Курс лекций для школьников старших классов и студентов Saint Petersburg corona print Uchitel & Uchenic

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wisdom ['wizdom] n мудрость

Questions and Tasks



  1. Where was Chesterton born?

  2. Where was he educated?

  3. How did he begin his literary career?

  4. What were the three main areas of his writings?

  5. Comment on them.

  6. What do readers value most highly in his work?

  7. Speak on his novels and detective stories.

  8. Prove that Chesterton was a prolific writer.

  9. What is his contribution to English literature?

Somerset Maugham (1874-1965)



William Somerset Maugham [mo:m] is one of the best known writers of the present day. He was not only a novelist of considerable rank, but also one of the most successful dramatists and short-story writer.

William Somerset Maugham was born in Paris in 1874. His father was a solicitor for the British Embassy. His mother died when he was eight. Two years later his father fol­lowed, and the orphan child was sent to his uncle, a clergyman in Whiteable, Kent. At thirteen he was sent to Kings School, Can- ,„....



3 William Somerset Maugham


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terbury, with an intention that he should go to Oxford and prepare to enter the church.

But he had always wanted to write, and in 1890 he went abroad and studied at the University of Heidelberg, from which he re­turned in 1892. According to his uncle's will he had to choose a profession and he chose medicine, thus entering St Tomas Hos­pital in London. In 1898 he got his medical degree, but he never practised, except for a year in the Lambeth slums.

Of this period of his life he writes: "All this was a valuable ex­perience to me. I do not know a better training for a writer than to spend some years in the medical profession.

In those six years I must have witnessed pretty well every emo­tion of which man is capable. It appealed to my dramatic instinct. It excited the novelist in me. I saw how men died. I saw how they bore pain. I saw what hope looked like, fear and relief. I saw dark lines that despair drew on a face".

His experience in treating the sick in the slums gave Maugham material for his first work, Liza of Lambeth (1897), a realistic novel characterized by a powerful photographic por­traiture of life. After that he decided to devote his life to litera­ture. Soon after the publication of his first novel Maugham went to Spain and then travelled to all parts of the world. He visited Russia, America, Asia and the Polyneisian Islands, and wherever he was, he always sought material for his books. He was a keen observer of life and individuals.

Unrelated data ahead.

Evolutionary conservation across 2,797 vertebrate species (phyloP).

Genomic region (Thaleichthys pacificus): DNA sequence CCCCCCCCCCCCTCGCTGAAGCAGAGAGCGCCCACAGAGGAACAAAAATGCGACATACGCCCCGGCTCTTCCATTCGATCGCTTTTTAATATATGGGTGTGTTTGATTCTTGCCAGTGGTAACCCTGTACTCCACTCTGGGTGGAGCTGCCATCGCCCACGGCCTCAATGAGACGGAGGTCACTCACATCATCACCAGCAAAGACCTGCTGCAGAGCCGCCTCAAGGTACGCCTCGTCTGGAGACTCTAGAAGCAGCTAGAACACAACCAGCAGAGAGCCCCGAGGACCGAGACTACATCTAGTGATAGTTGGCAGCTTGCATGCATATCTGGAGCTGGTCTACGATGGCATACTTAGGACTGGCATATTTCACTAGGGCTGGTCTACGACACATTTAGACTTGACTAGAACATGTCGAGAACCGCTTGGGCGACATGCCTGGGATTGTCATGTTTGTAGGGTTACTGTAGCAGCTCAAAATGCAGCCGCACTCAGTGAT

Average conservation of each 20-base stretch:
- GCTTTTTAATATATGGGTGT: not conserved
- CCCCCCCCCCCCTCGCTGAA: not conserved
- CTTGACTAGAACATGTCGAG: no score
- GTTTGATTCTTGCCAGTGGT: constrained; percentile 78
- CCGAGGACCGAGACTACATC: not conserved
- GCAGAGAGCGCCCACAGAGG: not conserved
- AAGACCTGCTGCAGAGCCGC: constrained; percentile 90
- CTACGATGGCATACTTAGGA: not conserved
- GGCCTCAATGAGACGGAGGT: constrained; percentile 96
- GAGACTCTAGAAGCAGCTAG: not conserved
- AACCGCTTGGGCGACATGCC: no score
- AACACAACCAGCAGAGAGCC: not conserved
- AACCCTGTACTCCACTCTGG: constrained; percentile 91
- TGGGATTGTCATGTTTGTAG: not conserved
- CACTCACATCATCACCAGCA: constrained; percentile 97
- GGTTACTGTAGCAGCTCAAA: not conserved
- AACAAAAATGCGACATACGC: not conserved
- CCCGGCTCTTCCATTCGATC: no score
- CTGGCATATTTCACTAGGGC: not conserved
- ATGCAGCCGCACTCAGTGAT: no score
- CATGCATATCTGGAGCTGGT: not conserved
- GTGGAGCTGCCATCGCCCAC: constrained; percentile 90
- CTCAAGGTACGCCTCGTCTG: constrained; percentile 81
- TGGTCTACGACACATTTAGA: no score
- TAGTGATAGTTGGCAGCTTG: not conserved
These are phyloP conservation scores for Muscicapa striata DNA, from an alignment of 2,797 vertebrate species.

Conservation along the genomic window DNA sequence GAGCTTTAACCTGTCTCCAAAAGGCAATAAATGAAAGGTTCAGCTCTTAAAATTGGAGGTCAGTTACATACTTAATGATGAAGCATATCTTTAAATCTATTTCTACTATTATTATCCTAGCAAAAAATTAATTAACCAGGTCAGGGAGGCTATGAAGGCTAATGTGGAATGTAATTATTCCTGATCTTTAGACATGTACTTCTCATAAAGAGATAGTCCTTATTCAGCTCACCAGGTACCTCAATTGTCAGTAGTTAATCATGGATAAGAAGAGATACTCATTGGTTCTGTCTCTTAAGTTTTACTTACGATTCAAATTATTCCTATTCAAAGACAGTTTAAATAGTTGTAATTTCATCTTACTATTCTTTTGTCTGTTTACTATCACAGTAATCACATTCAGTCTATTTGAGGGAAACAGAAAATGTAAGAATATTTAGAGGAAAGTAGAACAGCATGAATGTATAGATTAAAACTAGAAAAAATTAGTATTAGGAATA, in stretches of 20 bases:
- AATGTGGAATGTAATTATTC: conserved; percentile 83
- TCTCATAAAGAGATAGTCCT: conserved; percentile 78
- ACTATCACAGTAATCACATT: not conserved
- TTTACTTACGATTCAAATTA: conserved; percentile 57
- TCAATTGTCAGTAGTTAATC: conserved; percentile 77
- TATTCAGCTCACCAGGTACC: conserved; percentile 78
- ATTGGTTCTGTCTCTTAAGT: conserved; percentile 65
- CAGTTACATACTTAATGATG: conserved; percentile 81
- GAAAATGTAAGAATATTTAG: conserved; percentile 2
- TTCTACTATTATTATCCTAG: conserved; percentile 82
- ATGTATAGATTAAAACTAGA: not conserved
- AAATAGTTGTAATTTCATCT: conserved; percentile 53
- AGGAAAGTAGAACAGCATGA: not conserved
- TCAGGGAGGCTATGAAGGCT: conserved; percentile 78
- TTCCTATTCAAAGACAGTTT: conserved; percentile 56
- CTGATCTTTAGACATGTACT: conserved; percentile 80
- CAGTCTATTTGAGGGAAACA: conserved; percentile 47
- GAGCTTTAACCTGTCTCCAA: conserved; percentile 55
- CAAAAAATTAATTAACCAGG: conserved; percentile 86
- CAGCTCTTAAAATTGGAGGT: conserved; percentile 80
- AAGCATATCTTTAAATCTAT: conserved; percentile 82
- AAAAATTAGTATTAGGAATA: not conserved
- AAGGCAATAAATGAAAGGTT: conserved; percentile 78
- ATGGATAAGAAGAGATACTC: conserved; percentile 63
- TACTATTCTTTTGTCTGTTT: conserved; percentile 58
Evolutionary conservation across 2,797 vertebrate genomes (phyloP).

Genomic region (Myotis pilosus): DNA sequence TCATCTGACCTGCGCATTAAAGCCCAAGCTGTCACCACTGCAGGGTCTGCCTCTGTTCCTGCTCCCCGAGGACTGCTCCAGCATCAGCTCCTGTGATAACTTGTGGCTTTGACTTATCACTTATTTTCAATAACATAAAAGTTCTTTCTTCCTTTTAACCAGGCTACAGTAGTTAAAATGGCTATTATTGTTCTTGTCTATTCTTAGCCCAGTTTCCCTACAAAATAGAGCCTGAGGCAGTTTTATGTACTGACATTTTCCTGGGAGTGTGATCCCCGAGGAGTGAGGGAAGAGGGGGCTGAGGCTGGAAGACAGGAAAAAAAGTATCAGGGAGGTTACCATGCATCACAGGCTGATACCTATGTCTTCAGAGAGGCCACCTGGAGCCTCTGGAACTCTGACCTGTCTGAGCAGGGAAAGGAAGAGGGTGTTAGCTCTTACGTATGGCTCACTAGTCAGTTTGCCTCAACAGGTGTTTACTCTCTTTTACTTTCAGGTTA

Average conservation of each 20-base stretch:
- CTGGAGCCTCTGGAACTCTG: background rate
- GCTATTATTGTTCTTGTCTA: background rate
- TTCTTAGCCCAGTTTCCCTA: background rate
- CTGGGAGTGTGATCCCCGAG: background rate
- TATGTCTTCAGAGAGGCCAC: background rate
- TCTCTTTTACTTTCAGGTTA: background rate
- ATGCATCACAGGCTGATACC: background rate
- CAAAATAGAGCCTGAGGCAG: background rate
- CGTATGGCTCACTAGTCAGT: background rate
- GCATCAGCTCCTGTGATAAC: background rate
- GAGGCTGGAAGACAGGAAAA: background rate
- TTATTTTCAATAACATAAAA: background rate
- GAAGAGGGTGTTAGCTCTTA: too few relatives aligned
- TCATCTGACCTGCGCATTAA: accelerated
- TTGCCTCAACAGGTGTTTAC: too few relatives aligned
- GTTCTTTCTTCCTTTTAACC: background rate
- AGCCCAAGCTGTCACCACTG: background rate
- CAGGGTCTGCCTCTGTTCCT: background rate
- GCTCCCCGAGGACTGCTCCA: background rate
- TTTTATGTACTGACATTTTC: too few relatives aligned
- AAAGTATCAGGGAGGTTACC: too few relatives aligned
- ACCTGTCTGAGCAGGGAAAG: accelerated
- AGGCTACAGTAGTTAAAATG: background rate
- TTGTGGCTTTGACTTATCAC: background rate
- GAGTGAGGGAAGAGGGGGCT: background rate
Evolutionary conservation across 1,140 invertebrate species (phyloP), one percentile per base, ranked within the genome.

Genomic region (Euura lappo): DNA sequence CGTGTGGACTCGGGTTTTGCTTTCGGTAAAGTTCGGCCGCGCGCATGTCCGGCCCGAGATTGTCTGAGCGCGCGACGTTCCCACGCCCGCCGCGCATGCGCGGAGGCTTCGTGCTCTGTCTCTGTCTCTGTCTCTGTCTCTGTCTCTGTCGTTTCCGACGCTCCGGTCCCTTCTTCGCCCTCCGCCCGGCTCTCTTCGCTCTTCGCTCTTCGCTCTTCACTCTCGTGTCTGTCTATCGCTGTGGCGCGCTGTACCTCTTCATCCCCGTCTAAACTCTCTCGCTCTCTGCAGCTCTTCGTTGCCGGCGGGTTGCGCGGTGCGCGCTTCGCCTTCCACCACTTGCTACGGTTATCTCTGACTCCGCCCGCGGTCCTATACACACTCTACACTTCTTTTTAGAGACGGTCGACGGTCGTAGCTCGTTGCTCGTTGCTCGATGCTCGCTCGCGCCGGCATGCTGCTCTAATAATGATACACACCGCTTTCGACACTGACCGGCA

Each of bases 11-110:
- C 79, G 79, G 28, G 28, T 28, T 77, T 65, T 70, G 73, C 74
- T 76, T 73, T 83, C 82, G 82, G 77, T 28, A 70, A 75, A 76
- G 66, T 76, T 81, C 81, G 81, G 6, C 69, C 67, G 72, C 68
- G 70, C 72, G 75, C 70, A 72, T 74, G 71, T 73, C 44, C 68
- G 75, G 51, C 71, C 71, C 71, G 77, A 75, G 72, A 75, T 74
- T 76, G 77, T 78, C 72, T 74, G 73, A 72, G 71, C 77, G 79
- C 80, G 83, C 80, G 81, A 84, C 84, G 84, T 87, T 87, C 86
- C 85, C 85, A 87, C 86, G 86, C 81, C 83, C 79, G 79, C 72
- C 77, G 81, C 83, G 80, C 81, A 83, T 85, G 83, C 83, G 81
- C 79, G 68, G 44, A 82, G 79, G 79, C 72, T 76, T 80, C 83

During World War I he enlisted with a Red Ambulance Unit. Later he was transferred to the Intelligence Service (Secret Service). Early in the 1930's Maugham settled down near Paris. At the outbreak of World War II he was appointed to special work at the British Min­istry of Information in Paris. The Nazi advance overtook him there; he managed, however, to reach England, leaving behind him all his belongings and many of his unfinished manuscripts. In the years following he settled down in England.

The most mature period of Maugham's literary career began in 1915, when he published one of his most popular novels Of Human Bondage. It was started in 1905, abandoned for a time and then taken up again. The book is considered to be his masterpiece.

Cakes and Ale (1930) was named by Maugham himself to be best of his books. It represents the backstage life of literary pro­fession.

The revolt of the individual against the accepted customs of society is a theme which has always fascinated Somerset Maugham. It inspired his novel The Moon and Sixpence (1919).

The novel which has rather an unusual plot is partly based on the life story of the famous French painter Gauguin, [дэг/gaen] who was an innovator and rebel in art.

The hero of the novel, Charles Strickland, is a prosperous stock­broker. At the age of forty he leaves his wife and children and goes to Paris, where he devotes himself to painting. Strickland is aware of all the hardships in store for him1, but his desire to paint is so strong that no arguments can convince him'to change his decision to devote his life to art.

Strickland's life in Paris is "a bitter struggle against every sort of difficulty". But the hardships do not affect him. He is indifferent to comfort. Canvas and paint are the only things he needs.

Strickland does not care for fame. Nor does he care for wealth. He does not sell his pictures and he is almost starving. His only aim in life is to create beauty. The only person who understands Strickland's creative genius is the painter Dirk Stroeve ['straw]. Trying to save Strickland from a terrible disease and starvation, Dirk Stroeve brings him home where he sacrifices his time, his comfort and his money for Strickland. But instead of gratitude Strickland shows his inhumanity towards Dirk Stroeve. He seduces Stroeve's wife Blanche who falls in love with him. When Strickland takes no more interest in her, she commits suicide. These two men with their sharply contrasting characters are equally responsible for Blanche Stroeve's tragic death, which is caused both by her husband's kindness and by Strickland's cruelty.